Losing someone who is near and dear to your heart can be a traumatic event that will stay with you for the rest of your life. While it may get easier with time, you will always have a special place in your heart that will never feel quite right after they are gone. Everyone deals with death in a different way and it is important to respect the mourning process of each individual. The way that we deal with grief is the best way for our bodies to cope throughout this physically and mentally exhausting time.
You may have lost a family member or friend suddenly due to an accident such as a car crash. Or you may have lost a parent or child due to an illness and was fully aware that their last day on earth was coming for a while. Some people say that if you are prepared for a death, that it’s easier. Those people are usually the ones who haven’t had to deal with that type of death in the first place. Any type of death, whether it was unforeseen or predictable is difficult to deal with because either way, that person that you love is gone.
Even though everyone deals with death in their own way, there are a few things that can help almost everyone get through the rough patches.
Give Yourself Some Time to Breathe
If you are in charge of all the funeral preparations and hosting the after funeral get together at your home, you need some alone time to get your head together. This load is typically placed on someone who was closest to the deceased and it can often cause them to shut out their feelings so that they can focus on preparations and planning. You need to take some time to grieve whether it is alone in your room or while visiting a place in town that you used to go with your loved one. Don’t be afraid to hand off some of the responsibilities to others who are willing to help. No one is expecting you to do everything, and if someone is expecting that then this is not the time to deal with those types of people.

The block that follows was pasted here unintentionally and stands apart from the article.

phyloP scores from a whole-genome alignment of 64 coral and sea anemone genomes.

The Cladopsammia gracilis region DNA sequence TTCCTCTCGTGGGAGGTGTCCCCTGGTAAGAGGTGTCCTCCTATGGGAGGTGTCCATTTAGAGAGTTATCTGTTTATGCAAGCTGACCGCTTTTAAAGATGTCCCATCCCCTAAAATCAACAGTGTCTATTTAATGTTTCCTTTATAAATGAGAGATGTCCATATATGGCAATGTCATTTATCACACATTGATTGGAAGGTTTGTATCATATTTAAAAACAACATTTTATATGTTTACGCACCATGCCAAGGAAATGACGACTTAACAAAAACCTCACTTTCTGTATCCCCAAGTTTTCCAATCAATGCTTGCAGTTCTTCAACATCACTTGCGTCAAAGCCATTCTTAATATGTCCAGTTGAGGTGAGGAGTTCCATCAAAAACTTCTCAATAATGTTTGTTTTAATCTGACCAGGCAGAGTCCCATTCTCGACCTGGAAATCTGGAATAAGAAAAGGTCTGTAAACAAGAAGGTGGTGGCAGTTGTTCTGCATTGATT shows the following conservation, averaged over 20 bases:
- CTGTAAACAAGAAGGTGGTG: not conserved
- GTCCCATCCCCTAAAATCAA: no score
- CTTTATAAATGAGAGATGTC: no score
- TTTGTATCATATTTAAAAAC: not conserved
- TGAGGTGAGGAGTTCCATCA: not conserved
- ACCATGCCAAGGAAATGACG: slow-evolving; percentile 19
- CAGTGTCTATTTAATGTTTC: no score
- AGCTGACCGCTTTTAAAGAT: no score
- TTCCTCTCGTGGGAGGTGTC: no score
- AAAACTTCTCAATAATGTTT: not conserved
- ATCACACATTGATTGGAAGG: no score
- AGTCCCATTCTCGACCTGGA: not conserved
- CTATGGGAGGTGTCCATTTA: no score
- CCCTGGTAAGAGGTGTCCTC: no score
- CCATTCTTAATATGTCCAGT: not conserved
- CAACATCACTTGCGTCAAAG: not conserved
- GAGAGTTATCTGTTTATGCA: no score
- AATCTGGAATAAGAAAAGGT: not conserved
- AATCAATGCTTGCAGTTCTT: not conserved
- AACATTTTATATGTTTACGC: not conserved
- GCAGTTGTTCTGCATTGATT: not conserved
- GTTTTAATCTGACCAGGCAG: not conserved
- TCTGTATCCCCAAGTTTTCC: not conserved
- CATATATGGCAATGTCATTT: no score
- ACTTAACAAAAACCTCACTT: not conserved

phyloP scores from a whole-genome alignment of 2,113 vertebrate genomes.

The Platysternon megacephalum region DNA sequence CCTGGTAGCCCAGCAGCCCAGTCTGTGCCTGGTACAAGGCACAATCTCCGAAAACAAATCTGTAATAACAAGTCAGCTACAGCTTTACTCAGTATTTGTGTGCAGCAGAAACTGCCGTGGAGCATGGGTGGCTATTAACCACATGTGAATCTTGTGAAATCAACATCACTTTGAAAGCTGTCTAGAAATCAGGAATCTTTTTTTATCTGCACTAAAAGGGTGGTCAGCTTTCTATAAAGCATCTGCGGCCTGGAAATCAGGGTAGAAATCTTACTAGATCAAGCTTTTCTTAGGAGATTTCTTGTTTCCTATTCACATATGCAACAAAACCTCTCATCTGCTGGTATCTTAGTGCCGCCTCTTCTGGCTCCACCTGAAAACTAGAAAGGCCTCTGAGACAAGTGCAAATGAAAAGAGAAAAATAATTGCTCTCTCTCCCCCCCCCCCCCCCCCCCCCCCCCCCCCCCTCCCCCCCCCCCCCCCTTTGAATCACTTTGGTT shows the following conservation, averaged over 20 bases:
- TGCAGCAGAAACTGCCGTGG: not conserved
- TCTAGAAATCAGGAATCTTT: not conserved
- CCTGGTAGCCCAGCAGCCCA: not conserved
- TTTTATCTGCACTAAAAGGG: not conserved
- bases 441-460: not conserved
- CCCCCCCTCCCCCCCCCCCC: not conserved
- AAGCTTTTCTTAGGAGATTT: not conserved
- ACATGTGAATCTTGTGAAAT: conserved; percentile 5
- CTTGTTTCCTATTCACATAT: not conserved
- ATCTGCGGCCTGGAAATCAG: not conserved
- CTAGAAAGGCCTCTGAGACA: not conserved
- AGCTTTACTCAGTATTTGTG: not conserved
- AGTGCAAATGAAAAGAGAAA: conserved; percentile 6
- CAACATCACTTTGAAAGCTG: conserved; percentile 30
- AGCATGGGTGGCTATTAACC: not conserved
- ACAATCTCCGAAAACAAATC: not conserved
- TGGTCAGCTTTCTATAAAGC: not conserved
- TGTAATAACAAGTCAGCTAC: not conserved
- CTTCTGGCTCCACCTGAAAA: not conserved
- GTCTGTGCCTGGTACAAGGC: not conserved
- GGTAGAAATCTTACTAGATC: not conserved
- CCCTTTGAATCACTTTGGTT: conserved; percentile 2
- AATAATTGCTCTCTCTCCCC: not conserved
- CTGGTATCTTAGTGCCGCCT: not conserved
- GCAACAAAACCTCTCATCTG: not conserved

Try to Reflect on the Happier Times
Think back to before your family member was sick or the last time that you saw them smile and laugh. Dwelling on things that you could have done differently or how much they may have suffered will only put you in a deeper state of depression. Celebrate the life that your loved one lived and how they contributed to the happiness of others. This will be a comfort to yourself and others during this difficult time.
It Does Get Easier, in a sense
While you are not going to be able to snap your fingers and everything will go back to normal, it will get easier with time. Each passing day you will feel less and less depressed. You will never forget about the individual, but it will hurt a little less as time goes on. If you feel that things are only getting worse with time and you are feeling more depressed as the days go on, it may be time to get some help from a professional so that they can oversee a treatment plan for you or even provide you with some medication to help you get through this difficult time in your life. There is nothing wrong with getting professional help after a death has occurred. A therapist can provide you with helpful advice that others can’t during this time and they can help you learn how to cope in ways that the average person can’t.
Don’t Let Others Tell You How to Mourn
Remember that we all mourn in our own ways and no one can tell you when it is time to stop your own mourning process. If someone is giving you a hard time because of the way that you are dealing with a death, then you should remove that person from your life, if only temporarily. They will do nothing to help the situation and will only end up bringing you down. They did not have the same relationship that you had with the deceased so it is impossible for them to tell you how you should feel and when you should stop feeling sad about the situation. Block them on your phone and ignore them on social media if needed in order to get through this time in a peaceful manner.